Satz von Fuglede

Fuglede's theorem In mathematics, Fuglede's theorem is a result in operator theory, named after Bent Fuglede.

Inhalt 1 The result 2 Putnam's generalization 3 C*-algebras 4 References The result Theorem (Fuglede) Let T and N be bounded operators on a complex Hilbert space with N being normal. If TN = NT, then TN* = N*T, where N* denotes the adjoint of N.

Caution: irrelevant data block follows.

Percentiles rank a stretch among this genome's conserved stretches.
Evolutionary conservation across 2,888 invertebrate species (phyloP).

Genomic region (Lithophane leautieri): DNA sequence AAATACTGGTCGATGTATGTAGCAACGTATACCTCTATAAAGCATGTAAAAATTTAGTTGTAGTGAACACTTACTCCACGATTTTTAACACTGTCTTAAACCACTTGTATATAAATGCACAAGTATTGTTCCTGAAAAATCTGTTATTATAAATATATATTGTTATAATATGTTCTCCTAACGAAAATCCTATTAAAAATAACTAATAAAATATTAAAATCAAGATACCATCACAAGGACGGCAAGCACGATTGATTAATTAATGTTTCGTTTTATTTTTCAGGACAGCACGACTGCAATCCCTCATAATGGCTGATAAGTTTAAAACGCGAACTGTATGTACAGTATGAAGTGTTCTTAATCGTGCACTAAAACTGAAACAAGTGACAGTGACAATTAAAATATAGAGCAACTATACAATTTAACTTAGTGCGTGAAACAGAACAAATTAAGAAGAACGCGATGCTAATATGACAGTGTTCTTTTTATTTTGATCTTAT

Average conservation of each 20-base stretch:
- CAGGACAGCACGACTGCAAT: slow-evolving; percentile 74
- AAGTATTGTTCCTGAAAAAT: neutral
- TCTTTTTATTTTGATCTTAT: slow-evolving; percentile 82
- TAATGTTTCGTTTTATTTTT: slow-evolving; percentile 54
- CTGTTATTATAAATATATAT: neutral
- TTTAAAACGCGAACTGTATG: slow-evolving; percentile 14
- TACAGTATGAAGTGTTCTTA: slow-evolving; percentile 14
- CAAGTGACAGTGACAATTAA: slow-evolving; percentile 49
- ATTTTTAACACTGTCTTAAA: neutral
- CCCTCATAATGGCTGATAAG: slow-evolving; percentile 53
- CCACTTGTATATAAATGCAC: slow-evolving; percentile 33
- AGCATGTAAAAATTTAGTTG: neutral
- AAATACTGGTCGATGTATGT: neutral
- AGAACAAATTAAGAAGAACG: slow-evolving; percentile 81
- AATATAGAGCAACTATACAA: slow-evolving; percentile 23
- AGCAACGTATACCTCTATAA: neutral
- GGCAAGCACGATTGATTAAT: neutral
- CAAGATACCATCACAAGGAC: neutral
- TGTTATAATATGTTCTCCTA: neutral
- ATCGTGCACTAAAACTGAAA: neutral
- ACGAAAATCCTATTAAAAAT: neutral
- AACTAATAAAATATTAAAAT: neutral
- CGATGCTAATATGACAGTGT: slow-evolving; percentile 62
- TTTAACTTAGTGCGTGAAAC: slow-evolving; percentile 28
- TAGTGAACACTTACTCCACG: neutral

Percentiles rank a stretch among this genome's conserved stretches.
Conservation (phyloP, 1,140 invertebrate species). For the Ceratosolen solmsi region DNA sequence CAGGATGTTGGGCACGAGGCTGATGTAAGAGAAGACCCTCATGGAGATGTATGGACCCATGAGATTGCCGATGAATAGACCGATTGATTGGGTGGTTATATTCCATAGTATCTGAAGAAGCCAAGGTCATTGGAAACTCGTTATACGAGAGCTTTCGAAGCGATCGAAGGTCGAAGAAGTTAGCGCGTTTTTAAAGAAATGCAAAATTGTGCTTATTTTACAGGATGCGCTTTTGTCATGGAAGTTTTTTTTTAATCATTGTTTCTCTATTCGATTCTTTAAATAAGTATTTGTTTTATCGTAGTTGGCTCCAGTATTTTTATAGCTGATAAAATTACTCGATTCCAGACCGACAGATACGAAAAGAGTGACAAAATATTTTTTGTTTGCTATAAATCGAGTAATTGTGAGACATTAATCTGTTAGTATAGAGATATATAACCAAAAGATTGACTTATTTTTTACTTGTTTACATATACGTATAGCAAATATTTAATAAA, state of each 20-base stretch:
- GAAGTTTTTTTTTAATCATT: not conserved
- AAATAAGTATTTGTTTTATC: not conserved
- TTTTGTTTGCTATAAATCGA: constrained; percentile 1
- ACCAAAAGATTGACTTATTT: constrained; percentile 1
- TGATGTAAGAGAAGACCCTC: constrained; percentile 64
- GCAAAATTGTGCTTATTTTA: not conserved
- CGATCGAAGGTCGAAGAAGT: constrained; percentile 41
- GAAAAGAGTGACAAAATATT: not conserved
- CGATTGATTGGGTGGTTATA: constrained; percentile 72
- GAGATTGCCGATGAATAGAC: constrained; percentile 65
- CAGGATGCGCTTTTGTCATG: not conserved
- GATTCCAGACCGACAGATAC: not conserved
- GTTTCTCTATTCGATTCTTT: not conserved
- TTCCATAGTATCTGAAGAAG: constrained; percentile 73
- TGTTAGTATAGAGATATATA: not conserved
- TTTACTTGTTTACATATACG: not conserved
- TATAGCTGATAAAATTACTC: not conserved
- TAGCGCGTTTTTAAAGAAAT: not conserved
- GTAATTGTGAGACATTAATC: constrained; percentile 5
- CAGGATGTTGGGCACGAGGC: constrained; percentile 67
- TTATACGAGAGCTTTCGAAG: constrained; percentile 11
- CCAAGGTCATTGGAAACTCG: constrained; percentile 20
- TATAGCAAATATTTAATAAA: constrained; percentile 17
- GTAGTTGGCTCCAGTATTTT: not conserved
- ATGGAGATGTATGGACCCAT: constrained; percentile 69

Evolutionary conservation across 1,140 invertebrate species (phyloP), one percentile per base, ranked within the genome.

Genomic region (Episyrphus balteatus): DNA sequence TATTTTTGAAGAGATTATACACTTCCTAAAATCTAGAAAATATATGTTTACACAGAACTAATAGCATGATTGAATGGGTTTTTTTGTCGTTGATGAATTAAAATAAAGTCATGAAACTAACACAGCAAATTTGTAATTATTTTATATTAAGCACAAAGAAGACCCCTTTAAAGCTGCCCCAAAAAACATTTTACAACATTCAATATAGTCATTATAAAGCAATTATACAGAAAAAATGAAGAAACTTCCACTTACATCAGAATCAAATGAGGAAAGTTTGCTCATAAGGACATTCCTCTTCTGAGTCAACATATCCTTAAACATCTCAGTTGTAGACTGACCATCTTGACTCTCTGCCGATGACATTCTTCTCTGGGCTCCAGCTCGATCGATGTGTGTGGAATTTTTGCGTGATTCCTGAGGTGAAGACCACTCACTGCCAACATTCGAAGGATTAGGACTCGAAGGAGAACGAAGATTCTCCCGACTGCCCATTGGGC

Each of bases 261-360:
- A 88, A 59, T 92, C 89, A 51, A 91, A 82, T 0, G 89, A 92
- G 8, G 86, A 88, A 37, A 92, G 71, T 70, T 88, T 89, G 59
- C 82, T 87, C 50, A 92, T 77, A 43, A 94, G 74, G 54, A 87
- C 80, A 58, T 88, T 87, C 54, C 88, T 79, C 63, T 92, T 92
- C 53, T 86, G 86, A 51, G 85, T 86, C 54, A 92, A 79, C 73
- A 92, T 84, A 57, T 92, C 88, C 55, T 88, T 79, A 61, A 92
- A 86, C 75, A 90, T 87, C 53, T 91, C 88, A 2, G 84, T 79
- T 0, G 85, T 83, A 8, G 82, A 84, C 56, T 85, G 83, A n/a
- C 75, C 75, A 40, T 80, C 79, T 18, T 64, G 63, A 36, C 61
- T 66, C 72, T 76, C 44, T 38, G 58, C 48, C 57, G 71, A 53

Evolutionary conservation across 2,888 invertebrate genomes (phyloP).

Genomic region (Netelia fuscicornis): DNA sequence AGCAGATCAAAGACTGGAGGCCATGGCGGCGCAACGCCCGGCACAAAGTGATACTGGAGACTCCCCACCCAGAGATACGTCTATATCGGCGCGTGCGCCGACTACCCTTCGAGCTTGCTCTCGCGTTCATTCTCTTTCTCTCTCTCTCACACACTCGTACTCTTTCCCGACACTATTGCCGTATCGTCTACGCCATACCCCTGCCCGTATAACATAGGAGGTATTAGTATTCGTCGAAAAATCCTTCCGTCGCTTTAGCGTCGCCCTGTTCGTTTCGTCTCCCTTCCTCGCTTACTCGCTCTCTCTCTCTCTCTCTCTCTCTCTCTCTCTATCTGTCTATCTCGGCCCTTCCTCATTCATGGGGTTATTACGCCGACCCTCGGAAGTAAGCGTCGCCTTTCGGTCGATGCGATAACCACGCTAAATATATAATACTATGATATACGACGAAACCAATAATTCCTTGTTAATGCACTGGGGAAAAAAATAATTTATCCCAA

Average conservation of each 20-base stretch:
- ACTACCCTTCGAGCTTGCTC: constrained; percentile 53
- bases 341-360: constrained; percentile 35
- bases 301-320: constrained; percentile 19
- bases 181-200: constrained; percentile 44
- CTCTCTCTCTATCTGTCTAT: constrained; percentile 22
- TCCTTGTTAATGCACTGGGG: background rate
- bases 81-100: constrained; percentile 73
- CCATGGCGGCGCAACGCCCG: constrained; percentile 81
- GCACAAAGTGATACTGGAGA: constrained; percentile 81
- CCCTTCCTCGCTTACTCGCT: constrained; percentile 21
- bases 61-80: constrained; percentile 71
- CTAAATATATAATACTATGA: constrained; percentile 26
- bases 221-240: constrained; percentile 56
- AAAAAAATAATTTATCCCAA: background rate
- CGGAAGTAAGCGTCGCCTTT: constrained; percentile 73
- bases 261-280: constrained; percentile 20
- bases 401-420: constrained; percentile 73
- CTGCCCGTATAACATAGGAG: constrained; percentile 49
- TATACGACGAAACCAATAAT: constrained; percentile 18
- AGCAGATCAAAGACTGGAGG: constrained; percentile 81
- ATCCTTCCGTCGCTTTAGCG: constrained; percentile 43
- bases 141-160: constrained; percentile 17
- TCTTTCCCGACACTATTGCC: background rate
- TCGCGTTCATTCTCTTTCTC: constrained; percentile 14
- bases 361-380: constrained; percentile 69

Normality of N is necessary, as is seen by taking T=N. When T is self-adjoint, the claim is trivial regardless of whether N is normal: {displaystyle TN^{*}=(NT)^{*}=(TN)^{*}=N^{*}T.} Tentative Proof: If the underlying Hilbert space is finite-dimensional, the spectral theorem says that N is of the form {displaystyle N=sum _{ich}Lambda _{ich}P_{ich}} where Pi are pairwise orthogonal projections. One expects that TN = NT if and only if TPi = PiT. Indeed it can be proved to be true by elementary arguments (z.B. it can be shown that all Pi are representable as polynomials of N and for this reason, if T commutes with N, it has to commute with Pi...). Therefore T must also commute with {Anzeigestil N^{*}= Summe _{ich}{{Bar {Lambda }}_{ich}}P_{ich}.} Im Algemeinen, when the Hilbert space is not finite-dimensional, the normal operator N gives rise to a projection-valued measure P on its spectrum, p(N), which assigns a projection PΩ to each Borel subset of σ(N). N can be expressed as {displaystyle N=int _{Sigma (N)}lambda dP(Lambda ).} Differently from the finite dimensional case, it is by no means obvious that TN = NT implies TPΩ = PΩT. Daher, it is not so obvious that T also commutes with any simple function of the form {displaystyle rho =sum _{ich}{Bar {Lambda }}P_{Omega _{ich}}.} In der Tat, following the construction of the spectral decomposition for a bounded, normal, not self-adjoint, operator T, one sees that to verify that T commutes with {Anzeigestil P_{Omega _{ich}}} , the most straightforward way is to assume that T commutes with both N and N*, giving rise to a vicious circle!